On Fundamental Freedoms in Russia: Statement to the PC

Desks at Hofburg Congress Center's (OSCE/Mikhail Evstafiev)

The United States remains concerned about growing intolerance of dissent and independent voices in the Russian Federation, including increasing restrictions imposed on civil society by the Russian government.

The United States is deeply troubled by the Russian Government’s March 10 decision to designate the National Democratic Institute (NDI) as a so-called “undesirable” foreign organization. We note with particular regret that the “undesirable foreign organization” list is comprised exclusively of American non-governmental organizations. NDI is the fifth organization on the list, joining the National Endowment for Democracy, Open Society Foundation, the Open Society Institute Assistance Foundation, and the U.S.-Russia Foundation.

By restricting the work of civil society in Russia, the so-called “undesirables” law encroaches on the right to freedom of association. According to this law, organizations found to be undesirable are banned and individuals working with them could face criminal penalties. We reject the notion that NDI and other international civil society organizations are a threat to Russia. NDI promotes openness and accountability in government, principles Russia should embrace, not exclude or muzzle. We are interested to hear an explanation of what specific threats the Russian government believes NDI poses.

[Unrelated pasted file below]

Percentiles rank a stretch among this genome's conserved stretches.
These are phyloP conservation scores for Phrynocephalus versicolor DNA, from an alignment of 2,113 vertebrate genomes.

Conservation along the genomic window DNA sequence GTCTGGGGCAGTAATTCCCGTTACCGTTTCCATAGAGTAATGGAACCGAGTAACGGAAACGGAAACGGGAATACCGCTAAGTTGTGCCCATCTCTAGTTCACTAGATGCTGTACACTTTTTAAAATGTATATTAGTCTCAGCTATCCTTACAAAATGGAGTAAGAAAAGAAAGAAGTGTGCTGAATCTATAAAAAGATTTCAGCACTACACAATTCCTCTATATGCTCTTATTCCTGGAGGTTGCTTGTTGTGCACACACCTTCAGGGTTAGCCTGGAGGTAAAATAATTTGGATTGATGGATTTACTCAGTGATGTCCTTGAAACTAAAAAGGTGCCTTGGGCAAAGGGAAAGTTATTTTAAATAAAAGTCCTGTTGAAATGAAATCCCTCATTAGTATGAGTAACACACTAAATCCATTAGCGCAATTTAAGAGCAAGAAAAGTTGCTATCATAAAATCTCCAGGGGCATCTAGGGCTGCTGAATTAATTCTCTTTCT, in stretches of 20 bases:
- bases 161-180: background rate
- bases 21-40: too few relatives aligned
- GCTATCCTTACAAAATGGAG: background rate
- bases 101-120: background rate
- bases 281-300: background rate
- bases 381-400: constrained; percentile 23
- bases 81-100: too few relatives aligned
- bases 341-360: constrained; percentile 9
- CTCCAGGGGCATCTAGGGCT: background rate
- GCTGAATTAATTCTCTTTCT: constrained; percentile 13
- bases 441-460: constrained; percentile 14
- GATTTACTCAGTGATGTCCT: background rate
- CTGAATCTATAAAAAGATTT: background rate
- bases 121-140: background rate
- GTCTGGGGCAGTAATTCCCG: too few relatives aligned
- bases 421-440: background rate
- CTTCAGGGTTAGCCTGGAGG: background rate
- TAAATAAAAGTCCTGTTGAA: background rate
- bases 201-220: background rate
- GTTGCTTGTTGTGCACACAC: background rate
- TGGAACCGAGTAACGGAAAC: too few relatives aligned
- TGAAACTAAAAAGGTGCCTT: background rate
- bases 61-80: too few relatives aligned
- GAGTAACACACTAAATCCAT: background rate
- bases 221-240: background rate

We strongly condemn the March 9 attack on a bus carrying activists and journalists who were on a trip organized by the Committee Against Torture to report on human rights abuses in Chechnya and Ingushetia. We also note reports that the offices in Ingushetia of the Committee Against Torture were broken into. Such acts of intimidation have a chilling effect on freedom of expression and may encourage additional violence. Last month, we raised concern about threats made by Ramzan Kadyrov, the head of the Chechen Republic of the Russian Federation, against members of the political opposition, and warned that this too would have a chilling effect on the exercise of freedom of expression in Russia, if not also to serve as a direct call for violence.

Colleagues, it was 25 years ago in Moscow when OSCE participating States recognized that “the active involvement of persons, groups, organizations and institutions is essential to ensure continuing progress…” in fulfilling all of their human dimension commitments. More recently in Astana, we agreed that “we value the important role played by civil society and free media in helping us to ensure full respect for human rights, fundamental freedoms, including free and fair elections, and the rule of law.”

In addition to these recent developments affecting civil society in Russia, the United States is also deeply concerned over reports that Russia may close the Moscow office of the U.N. High Commissioner for Human Rights. Such a move would be yet another disturbing example of the growing crackdown on independent voices and a deliberate step to isolate the Russian people further from the world.

In closing we once again call on the Government of Russia to uphold its international obligations and OSCE commitments to promote and protect human rights and fundamental freedoms.

Thank you, Mr. Chair.

As delivered by Chargé d’Affaires, a.i. Kate M. Byrnes to the Permanent Council, Vienna